At the time of the introduction into evidence of the statement by appellant's wife to Undersheriff Ollar, the court characterized the statement as a confession. Before the statement was read to the jury the court specifically instructed the jury that it was only applicable to appellant's wife and could not be considered as evidence against the appellant. Furthermore, at the time Mrs. Brimmage took the stand, the court upon request of appellant's counsel instructed the jury that her testimony would only pertain to her and could not be applied to the appellant.
It was of course proper for the People to introduce evidence of admissions or statements claimed to have been made by appellant's wife as evidence against her, and it was likewise proper to cross-examine her in detail as to said statements when she sought to repudiate them. Such statements of appellant's wife were not in the presence of appellant and were of course inadmissible as to him and not binding upon him, and the jury was so informed not only once but several times. The following quotation from People v. Tucker, 77 Cal.App.2d 560, at page 567, 175 P.2d 872, at page 877, is applicable here:
‘* * * The rights of appellant were as well protected as it is possible to protect a codefendant in a criminal case against statements or admissions made by his codefendant. The jury was carefully and correctly instructed in this regard and we must assume in the absence of a contrary showing that the jurors heeded the instructions of the court. In People v. Burdg, 95 Cal.App. 259, at page 268, 272 P. 816, at page 820, the court said: ‘It is true, the prosecution was allowed to introduce in evidence at the joint trial extrajudicial declarations made by the respective appellants out of the presence of the other, but this situation of itself does not give defendants jointly charged the absolute right to separate trials, because if such were the rule then in no case could there be a joint trial when part of the evidence against the joint defendants consisted of extrajudicial statements; furthermore, in the present case, the record discloses that in admitting said declarations the trial court in each instance carefully and properly instructed the jury to the effect that the rights of the absent party were to be in no way affected thereby; and we must presume, in the absence of a contrary showing, that the jury followed those instructions. People v. Prather, 134 Cal. 436, 66 P. 589, 863.’ See also 4 Cal.Jur.Supp. 1943 Rev. 656, sec. 194, and the cases of People v. Matthew, 194 Cal. 273, 228 P. 424; People v. Yeager, 194 Cal. 452, 229 P. 40; People v. Jordan, 24 Cal.App.2d 39, 74 P.2d 519; People v. Trotter, 120 Cal.App. 54, 7 P.2d 731; and People v. Walden, 75 Cal.App. 565, 243 P.25.'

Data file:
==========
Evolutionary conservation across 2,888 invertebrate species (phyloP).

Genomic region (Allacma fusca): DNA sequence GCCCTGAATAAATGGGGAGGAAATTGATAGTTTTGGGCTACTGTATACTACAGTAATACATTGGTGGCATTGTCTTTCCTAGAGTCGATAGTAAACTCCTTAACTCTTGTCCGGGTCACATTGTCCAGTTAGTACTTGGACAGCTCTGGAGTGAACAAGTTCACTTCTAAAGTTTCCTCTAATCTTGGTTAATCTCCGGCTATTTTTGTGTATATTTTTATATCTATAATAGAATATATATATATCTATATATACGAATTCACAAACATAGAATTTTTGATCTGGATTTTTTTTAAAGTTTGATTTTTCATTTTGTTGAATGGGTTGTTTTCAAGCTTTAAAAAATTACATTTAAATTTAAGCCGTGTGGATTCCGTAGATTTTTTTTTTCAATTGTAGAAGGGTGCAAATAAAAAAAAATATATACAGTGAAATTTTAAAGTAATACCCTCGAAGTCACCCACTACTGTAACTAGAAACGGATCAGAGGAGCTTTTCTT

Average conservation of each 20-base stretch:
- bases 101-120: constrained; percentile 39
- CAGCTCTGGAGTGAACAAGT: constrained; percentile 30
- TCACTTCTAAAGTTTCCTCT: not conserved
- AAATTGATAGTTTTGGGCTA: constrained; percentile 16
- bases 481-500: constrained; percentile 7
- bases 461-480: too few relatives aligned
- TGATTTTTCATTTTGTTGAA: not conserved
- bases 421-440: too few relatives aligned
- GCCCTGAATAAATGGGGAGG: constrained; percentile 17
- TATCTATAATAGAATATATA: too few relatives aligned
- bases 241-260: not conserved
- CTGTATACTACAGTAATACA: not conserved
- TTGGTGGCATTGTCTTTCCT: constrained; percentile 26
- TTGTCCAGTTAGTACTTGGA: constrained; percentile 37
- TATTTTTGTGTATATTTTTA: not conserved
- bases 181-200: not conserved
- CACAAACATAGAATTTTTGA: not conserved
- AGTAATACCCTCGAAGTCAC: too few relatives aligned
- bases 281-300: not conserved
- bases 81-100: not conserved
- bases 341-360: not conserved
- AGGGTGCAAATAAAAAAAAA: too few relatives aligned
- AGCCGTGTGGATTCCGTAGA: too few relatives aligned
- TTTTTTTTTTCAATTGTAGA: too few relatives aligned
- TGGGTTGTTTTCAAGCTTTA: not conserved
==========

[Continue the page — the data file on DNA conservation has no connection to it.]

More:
Appellant contends also that the alleged error in giving instruction No. 17 as modified by the court was aggravated by the court in giving its own instruction No. 1. Appellant contends that the Court's Instruction No. 1 conflicts with his privilege under section 1322 of the Penal Code. This section provides that with the exception of certain crimes neither husband nor wife is a competent witness for or against the other in a criminal action except with the consent of both. We do not agree.
The Court's Instruction No. 1 provided that when it is shown that a common design existed between the defendants to accomplish an unlawful act then acts and declarations of a defendant during the time of the accomplishment of the unlawful act and in furtherance of the common design are admissible in evidence against all or both defendants.
In the instant case appellant and his wife were jointly charged with the commission of the same offenses and were tried together. Appellant's wife was called by her own separate counsel to testify in her own behalf. The jury was instructed several times that any testimony by her could not be used against appellant, and we must presume that the jury followed such instructions. All of the instructions given by the court must be considered and real together and while the Court's Instruction No. 1 might well have been omitted, we do not believe that any reversible error resulted from giving it. The evidence against appellant was clear, strong and convincing and we are satisfied that no miscarriage of justice has resulted.
The judgment is affirmed.
VAN DYKE, P. J., and WARNE, J. pro tem., concur.